LONDON, England (CNN) -- Jyoti is the Hindi word for light. It's something Pranav Mehta has never had to live without. And he is lucky. Near where he lives in Gujarat, one of the most prosperous states in India, thousands of rural villages lack electricity or struggle with an intermittent supply at best.
Massive solar satellites would beam power back to ground-based receivers on Earth.
"We need to empower these villages, and for empowerment, energy is a must," Mehta said. "Rural India is suffering a lot because of a lack of energy."
By 2030, India's Planning Commission estimates that the country will have to generate at least 700,000 megawatts of additional power to meet the demands of its expanding economy and growing population.
Much of that electricity will come from coal-fired power plants, like the $4 billion so-called ultra mega complex scheduled to be built south of Tunda Wand, a tiny village near the Gulf of Kutch, an inlet of the Arabian Sea on India's west coast. Dozens of other such projects are already or soon will be under way.
Yet Mehta has another solution for India's chronic electricity shortage, one that does not involve power plants on the ground but instead massive sun-gathering satellites in geosynchronous orbits 22,000 miles in the sky.
The satellites would electromagnetically beam gigawatts of solar energy back to ground-based receivers, where it would then be converted to electricity and transferred to power grids. And because in high Earth orbit, satellites are unaffected by the earth's shadow virtually 365 days a year, the floating power plants could provide round-the-clock clean, renewable electricity.
"This will be kind of a leap frog action instead of just crawling," said Mehta, who is the director of India operations for Space Island Group, a California-based company working to develop solar satellites. "It is a win-win situation."
American scientist Peter Glaser introduced the idea of space solar power in 1968.
NASA and the United States Department of Energy studied the concept throughout the 1970s, concluding that although the technology was feasible, the price of putting it all together and sending it to outer space was not.
"The estimated cost of all of the infrastructure to build them in space was about $1 trillion," said John Mankins, a former NASA technologist and president of the Space Power Association. "It was an unimaginable amount of money."
NASA revisited space solar power with a so-called "Fresh Look" study in the mid-90s but the research lost momentum when the space agency decided it did not want to further pursue the technology, Mankins told CNN. By around 2002 the project was indefinitely shelved -- or so it seemed.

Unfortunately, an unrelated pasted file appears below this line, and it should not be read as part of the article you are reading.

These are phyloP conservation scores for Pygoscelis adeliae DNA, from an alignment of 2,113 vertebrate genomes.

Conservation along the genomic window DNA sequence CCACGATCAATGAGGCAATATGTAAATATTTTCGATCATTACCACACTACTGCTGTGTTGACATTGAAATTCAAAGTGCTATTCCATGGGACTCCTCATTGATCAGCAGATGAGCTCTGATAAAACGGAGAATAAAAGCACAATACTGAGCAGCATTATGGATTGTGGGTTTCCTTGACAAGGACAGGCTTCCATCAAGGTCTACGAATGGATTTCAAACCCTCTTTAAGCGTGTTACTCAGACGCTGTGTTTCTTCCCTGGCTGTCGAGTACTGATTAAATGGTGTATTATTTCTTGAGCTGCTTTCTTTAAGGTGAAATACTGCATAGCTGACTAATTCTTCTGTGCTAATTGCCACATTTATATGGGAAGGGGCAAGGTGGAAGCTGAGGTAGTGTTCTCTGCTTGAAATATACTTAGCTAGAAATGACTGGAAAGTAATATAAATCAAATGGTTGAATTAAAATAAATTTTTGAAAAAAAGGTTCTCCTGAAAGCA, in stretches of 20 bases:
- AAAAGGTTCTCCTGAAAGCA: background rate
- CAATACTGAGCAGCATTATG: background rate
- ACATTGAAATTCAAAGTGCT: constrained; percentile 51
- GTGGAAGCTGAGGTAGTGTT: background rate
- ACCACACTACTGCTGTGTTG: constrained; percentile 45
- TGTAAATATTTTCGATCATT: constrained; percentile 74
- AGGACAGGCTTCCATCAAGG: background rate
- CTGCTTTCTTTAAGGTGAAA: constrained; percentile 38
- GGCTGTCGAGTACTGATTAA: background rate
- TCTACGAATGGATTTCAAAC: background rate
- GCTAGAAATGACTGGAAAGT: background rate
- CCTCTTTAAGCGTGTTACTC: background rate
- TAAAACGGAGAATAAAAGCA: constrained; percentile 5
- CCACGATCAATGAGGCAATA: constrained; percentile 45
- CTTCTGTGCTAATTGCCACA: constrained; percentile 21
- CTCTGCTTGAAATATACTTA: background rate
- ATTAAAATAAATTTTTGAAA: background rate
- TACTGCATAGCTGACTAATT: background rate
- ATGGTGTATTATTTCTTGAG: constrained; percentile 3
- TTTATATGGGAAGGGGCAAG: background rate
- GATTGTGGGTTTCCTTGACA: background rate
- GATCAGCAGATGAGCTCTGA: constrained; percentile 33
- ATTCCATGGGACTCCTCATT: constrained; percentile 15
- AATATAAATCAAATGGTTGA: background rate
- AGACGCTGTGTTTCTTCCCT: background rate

"The conditions are ripe for something to happen on space solar power," said Charles Miller, a director of the Space Frontier Foundation, a group promoting public access to space. "The environment is perfect for a new start."
Skyrocketing oil prices, a heightened awareness of climate change and worries about natural resource depletion have recently prompted a renewed interest in beaming extraterrestrial energy back to Earth, Miller explained.
And so has a 2007 report released by the Pentagon's National Security Space Office, encouraging the U.S. government to spearhead the development of space power systems.
"A single kilometer-wide band of geosynchronous Earth orbit experiences enough solar flux in one year to nearly equal the amount of energy contained within all known recoverable conventional oil reserves on Earth today," the report said.
The study also concluded that solar energy from satellites could provide power for global U.S. military operations and deliver energy to disaster areas and developing nations.
"The country that takes the lead on space solar power will be the energy-exporting country for the entire planet for the next few hundred years," Miller said.
Russia, China, the European Union and India, according to the Pentagon report, are interested in the concept. And Japan, which has been pouring millions of dollars into space power studies for decades, is working toward testing a small-scale demonstration in the near future.
But a number of obstacles still remain before solar satellites actually get off the ground, said Jeff Keuter, president of the George C. Marshall Institute, a Washington-based research organization. "Like any activity in space, there are enormous engineering challenges," he said.
One major barrier is a lack of cheap and reliable access to space, a necessity for launching hundreds of components to build what will be miles-long platforms. Developing robotic technology to piece the structures together high above Earth will also be a challenge. Then there is the issue of finding someone to foot what will be at least a billion-dollar bill.
"It will take a great deal of effort, a great deal of thought and unfortunately a great deal of money," Keutersaid. "But it is certainly possible."
And Miller, of the Space Frontier Foundation, said he thinks it will be possible in the next 10 years.
"We could see the first operational power satellite in about the 2020 time frame if we act now," he said.
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